In torrential rain and near-freezing temperatures, hundreds of teachers and community supporters raised their voices to demand a fair contract. Abundant donations of food, drinks, and heaters from community members helped keep demonstrators’ spirits high. This is a scene from the picket lines of the Medford Education Association strike that shook southern Oregon in February 2014.
Ten years of state funding cuts had already pushed Oregon school districts to lay off teachers and increase class sizes to the third largest in the nation. Medford School District 549C serves 12,000 students and employs 600 teachers. Before the strike, teachers received an average salary of $45,000, well below the state average of $57,000, according to the Oregon School Board Association.

When the strike began, teachers of the Medford Education Association (MEA) had been working without a contract for seven months. After the school board broke a previous written agreement to compensate teachers for a pay freeze when additional state funding arrived, teachers refused to accept a new contract offer that would have reduced compensation and increased workloads.
Negotiations began nearly a year before the strike. The school board and the union disagreed on issues including teacher pay, cost of living adjustment, protections for prep time, working hours and days, health insurance premium rates, and retirement fund contribution rates. Community members’ support for the union would prove crucial to the negotiation outcome.

After the previous contract ended in June 2013, the school board repeatedly offered terms that would have raised teacher pay in the short-term, but lowered the cost of living adjustment below the inflation rate, added working days to the year, and increased deductions for health insurance and the retirement fund. Over time, the terms would have meant a net loss in compensation for teachers.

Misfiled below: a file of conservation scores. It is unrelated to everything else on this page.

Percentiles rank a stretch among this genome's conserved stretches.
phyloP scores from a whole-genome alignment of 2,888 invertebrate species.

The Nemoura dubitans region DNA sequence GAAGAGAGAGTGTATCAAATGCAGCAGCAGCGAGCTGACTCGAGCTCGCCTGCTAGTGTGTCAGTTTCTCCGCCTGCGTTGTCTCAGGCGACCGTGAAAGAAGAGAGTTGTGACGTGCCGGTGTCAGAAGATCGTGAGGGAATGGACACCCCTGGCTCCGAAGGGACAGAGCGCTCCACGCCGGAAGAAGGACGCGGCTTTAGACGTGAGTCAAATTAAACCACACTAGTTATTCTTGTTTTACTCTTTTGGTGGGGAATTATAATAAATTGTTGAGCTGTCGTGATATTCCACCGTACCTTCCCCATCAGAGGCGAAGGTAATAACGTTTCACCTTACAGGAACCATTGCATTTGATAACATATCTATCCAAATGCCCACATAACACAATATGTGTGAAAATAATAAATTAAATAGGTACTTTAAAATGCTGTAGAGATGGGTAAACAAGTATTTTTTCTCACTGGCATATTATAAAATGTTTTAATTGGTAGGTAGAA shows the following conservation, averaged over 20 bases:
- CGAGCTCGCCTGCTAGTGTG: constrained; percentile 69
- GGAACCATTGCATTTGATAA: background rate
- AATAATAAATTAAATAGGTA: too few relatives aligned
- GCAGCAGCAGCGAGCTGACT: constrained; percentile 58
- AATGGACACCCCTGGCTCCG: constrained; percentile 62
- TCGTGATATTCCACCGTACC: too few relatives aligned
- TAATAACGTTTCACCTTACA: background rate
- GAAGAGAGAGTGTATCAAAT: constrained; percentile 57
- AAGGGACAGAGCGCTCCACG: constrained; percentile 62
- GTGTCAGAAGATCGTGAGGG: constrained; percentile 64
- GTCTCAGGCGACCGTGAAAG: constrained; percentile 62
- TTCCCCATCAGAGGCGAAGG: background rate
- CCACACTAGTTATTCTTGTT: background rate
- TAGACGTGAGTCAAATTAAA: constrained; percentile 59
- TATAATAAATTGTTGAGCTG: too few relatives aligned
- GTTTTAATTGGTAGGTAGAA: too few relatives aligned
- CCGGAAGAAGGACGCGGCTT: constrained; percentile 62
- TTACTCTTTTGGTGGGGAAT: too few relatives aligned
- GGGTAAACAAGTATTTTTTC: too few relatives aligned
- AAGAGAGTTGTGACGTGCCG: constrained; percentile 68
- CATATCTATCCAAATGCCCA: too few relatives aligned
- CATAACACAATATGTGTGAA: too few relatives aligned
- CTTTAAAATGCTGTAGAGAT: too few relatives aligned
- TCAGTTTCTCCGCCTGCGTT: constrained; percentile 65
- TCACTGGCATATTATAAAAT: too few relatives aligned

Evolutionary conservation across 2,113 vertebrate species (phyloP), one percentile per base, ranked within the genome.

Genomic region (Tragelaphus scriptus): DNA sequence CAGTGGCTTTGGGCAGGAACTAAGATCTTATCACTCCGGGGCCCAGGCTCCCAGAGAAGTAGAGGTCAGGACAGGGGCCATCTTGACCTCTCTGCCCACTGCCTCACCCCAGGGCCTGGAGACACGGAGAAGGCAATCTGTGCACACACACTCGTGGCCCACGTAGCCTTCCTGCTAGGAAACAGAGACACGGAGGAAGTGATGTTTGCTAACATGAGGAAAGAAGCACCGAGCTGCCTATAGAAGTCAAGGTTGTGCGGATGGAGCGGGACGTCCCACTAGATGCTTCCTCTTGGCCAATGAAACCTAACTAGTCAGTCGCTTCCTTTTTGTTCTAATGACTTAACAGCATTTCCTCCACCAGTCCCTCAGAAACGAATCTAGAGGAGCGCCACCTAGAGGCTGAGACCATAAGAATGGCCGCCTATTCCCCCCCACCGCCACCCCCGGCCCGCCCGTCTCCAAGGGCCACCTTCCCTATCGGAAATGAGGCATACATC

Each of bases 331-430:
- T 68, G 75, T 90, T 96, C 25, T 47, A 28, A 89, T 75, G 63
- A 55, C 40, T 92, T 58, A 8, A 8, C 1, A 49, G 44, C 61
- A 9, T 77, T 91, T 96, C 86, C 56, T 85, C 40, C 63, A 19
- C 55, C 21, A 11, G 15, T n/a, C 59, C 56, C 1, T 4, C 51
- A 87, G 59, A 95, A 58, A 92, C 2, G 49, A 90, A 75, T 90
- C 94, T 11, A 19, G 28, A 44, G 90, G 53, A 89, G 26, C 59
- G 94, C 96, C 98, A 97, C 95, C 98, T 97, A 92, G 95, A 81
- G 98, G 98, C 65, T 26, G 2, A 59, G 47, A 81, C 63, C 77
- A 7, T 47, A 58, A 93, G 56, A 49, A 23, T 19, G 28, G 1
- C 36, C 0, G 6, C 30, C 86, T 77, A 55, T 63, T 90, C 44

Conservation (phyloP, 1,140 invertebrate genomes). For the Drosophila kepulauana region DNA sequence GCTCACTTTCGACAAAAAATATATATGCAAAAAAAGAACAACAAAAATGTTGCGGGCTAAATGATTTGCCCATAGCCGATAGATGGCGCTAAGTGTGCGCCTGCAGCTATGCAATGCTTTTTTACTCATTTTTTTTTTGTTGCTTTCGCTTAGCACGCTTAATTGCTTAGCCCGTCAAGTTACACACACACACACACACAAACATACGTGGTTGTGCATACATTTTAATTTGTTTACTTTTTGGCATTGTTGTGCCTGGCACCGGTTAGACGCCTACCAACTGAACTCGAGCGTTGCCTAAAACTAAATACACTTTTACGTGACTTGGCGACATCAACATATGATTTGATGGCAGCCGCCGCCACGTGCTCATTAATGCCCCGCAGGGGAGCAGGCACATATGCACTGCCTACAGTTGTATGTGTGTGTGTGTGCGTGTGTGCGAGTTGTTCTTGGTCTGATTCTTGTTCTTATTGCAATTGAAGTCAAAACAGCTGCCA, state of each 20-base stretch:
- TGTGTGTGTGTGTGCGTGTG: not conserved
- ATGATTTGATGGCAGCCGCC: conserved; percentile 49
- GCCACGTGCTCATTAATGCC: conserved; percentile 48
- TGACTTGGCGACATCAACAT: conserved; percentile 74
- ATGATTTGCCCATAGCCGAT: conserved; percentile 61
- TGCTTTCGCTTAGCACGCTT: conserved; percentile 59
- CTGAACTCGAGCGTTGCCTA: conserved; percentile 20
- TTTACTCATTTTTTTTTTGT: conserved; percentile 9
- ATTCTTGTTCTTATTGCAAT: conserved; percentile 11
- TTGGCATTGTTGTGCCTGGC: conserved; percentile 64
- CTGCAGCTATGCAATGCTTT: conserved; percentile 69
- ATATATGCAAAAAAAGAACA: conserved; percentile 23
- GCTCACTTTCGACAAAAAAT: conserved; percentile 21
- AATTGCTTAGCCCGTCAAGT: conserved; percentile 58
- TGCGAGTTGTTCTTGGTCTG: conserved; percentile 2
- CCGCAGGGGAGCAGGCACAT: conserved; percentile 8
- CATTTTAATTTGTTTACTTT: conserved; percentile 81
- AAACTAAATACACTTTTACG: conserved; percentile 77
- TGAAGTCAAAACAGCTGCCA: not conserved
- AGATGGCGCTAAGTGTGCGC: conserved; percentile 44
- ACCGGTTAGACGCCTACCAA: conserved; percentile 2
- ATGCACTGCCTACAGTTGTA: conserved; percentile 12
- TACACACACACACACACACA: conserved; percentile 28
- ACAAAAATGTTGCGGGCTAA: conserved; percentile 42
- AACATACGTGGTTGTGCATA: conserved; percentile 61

The union refused to accept the offer, and worked with allies such as Southern Oregon Jobs with Justice and the International Brotherhood of Electrical Workers Local 659 to organize community support. Hundreds flooded school board meetings, and dozens spoke in support of teachers. On at least one occasion, the school board canceled a meeting after union supporters announced they would fill the room yet again.

Photo: ktvl.com
Photo: ktvl.com

But community demands did not substantially change the school board’s offer. After negotiations reached impasse in November, the board voted in December to implement the contract offer, leaving the union with two options: give in, or strike. MEA members voted to strike on January 23. The decision was difficult, but members thought a strike was needed to get a fair deal.
“Teachers are problem-solvers by nature, but we were so frustrated with how we kept hitting roadblocks,” said MEA President Cheryl Lashley. “They [the board] truly were not bargaining. They didn’t think we were strong enough to continue to say no. This isn’t fair… They had the money; they just weren’t going to spend it on teachers. They pushed us into the decision [to strike].”